Lake Skadar, Montenegro

Today we took trip out to Lake Skadar, the largest fresh water lake in Montenegro and Albania. There’s a toll road which goes through a tunnel under the coastal ranges emerging not far from Virpazar, but we decided a trip over the range sounded much more fun.
We headed to Petrovac where we took the road which snakes a bit back and forth across the range before a long climb to the top. Coming over the top of the mountain range was so cold as it’d snowed and all the surrounding countryside was covered in a lovely white blanket.

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It was a slow journey down the hill as we enjoyed the view across the beautiful blue Lake Skadar. My head was so wooly today as I’d left the unit without my wallet, phone and camera. Maybe it was lack of sleep after fighting Michele for the blankets all night, but I think it’s actually lack of coffee. Our cafeteria died in Split and we’ve been surviving on weak local tea. Two tea bags just don’t measure up as a kick-starter against a good cup of coffee.

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At Virpazar we took a break to warm up and search out a cafe. We were surprised as we pulled into the little town as dozens of men in army camouflage and blue police type uniforms were everywhere. It was a bit off-putting walking into a local coffee come betting shop to be confronted with about twenty blue uniformed figures. At first we thought they were police. After translating the words on their uniforms and putting all the clues together it turned out that they were army engineers who’d just dismantled a temporary bridge across the river. Looking out across Lake Skadar was amazing with crystal blue waters and snow capped mountains in the distance.

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We decided to take the road to Rijeka Crnojevića a narrow one lane road which led over the hills to the north of Lake Skadar. It was a nice slow ride, and although the road was narrow, in most parts it was pretty good. As we reached the top of the hill we had great views over the lake. The countryside was pretty hard as it was covered with rocks and spindly scrub. There were very few farms and the occasional vineyard and no tragic on the road. There were no safety barriers on the roadside just big rocks.

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Arriving in Rijeka Crnojevića we decided to break for lunch. Rijeka Crnojevića is an interesting town which has two quality restaurants on the rivers edge but less than 100 metres away are abandoned buildings. The town looks a little run down and inhabitants also look a little hard bitten, but maybe that’s just because it’s off season. A few of the local blokes were fishing off the stone bridge, catching some of the smallest fish, like pilchards. Looking in the water we discovered the river was teaming with them. We wondered why they just didn’t use a bait net.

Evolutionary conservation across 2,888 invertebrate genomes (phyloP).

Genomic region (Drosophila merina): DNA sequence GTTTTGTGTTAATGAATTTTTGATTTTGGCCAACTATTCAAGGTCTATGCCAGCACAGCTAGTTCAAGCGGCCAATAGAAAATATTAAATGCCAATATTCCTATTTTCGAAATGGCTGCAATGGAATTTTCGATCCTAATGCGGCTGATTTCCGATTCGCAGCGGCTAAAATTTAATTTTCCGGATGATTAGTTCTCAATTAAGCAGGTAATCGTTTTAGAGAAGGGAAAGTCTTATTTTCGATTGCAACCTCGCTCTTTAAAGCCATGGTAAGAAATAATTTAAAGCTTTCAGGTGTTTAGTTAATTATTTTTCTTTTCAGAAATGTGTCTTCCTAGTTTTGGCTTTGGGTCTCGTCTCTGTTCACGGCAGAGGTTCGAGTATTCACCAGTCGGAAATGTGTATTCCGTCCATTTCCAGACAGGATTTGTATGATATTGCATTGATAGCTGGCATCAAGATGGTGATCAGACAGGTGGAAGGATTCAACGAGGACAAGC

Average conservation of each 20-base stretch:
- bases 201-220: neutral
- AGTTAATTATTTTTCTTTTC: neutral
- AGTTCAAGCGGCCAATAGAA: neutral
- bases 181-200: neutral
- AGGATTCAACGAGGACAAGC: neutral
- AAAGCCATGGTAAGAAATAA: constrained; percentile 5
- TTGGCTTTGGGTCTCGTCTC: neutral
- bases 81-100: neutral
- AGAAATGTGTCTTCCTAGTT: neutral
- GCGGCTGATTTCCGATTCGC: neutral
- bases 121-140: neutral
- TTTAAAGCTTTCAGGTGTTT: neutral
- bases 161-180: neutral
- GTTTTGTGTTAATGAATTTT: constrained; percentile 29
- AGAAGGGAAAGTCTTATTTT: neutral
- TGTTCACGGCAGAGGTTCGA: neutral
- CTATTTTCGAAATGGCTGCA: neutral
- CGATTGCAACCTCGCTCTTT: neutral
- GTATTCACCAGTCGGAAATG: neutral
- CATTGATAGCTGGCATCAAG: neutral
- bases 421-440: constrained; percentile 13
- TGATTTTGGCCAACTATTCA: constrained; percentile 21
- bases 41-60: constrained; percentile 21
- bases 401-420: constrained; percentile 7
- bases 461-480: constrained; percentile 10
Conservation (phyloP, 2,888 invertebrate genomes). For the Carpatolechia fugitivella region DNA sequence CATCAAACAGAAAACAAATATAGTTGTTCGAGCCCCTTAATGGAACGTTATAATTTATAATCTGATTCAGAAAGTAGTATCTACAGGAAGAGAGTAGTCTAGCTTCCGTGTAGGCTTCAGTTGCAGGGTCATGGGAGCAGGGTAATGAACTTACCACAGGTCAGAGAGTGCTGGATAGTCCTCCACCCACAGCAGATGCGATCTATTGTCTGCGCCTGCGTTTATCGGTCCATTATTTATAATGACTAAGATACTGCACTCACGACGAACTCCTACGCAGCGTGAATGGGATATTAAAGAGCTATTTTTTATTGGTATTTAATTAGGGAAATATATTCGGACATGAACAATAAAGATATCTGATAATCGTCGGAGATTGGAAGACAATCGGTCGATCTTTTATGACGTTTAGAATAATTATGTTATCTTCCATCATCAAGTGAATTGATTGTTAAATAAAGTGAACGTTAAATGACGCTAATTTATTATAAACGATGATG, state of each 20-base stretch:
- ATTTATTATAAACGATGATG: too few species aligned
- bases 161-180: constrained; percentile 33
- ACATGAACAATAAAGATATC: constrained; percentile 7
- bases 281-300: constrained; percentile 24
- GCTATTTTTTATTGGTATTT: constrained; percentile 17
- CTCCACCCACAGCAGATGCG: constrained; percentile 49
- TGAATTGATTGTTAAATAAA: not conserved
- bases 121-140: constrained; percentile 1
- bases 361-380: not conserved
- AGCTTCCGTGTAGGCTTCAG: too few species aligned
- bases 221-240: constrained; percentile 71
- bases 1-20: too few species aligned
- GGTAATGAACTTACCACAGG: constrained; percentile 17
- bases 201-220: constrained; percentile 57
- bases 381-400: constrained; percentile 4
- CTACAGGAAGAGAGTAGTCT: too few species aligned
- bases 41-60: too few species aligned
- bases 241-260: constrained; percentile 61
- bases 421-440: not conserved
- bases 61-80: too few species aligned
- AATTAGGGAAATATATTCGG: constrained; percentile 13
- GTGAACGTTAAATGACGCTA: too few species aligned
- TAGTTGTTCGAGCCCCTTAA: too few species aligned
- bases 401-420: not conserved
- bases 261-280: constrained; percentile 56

After a walk around the town we went back to a konoba we’d parked the bike near. It was pretty rustic with zebra and antelope hides hanging from the walls and a wood stove in the middle of the room providing heat. We ordered the local montenegran specialty and coffee. As the owner was delivering coffee he asked us where we were from. He was quite surprised when we told him Australia, as he himself had been living in Melbourne but had returned home to look after the konoba. Soon he had the maps, spread across the table telling us the best places to go in Montenegro. When we told him we were catching the train to Belgrade he suggested we take the bike on the train and rang a mate at the train station to enquire about it. Unfortunately we would have to provide all the strapping so we decided that it may be better just to train it here and back. Lunch arrived and it was Okrinje, home made spiced meatballs served with cucumber, onion and carrot. It was also accompanied by a mixed salad with some of the biggest green olives we’ve ever seen. It was a great experience talking to the owner, trying to remember the names of Melbourne streets, whilst watching through the window as locals caught tiny fish.

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We decided to head back to Bar via Cetinje which was only about 15 km’s away. As we reached Cetinje snow was covering the roadsides and hills so it was extremely cold. It was nice though to see snow again. Even though its cold on the bike there’s something about it which is quite beautiful. The road took us over the mountains and down a long winding descent into Budva. As the last rays of the sun were stretching across the bay of Bar, we were covering the bike. The lady at the apartment has allowed us to leave the bike and all our gear whilst we train it to Belgrade and back. Honestly this is one of the nicest places we’ve stayed at, for we’ve been welcomed so warmly. As my eyes can hardly stay open, although it’s only 7 o’clock, it’s time for bed. Tomorrow we catch the 9.30 train to Belgrade, supposedly one of the worlds best train journeys.

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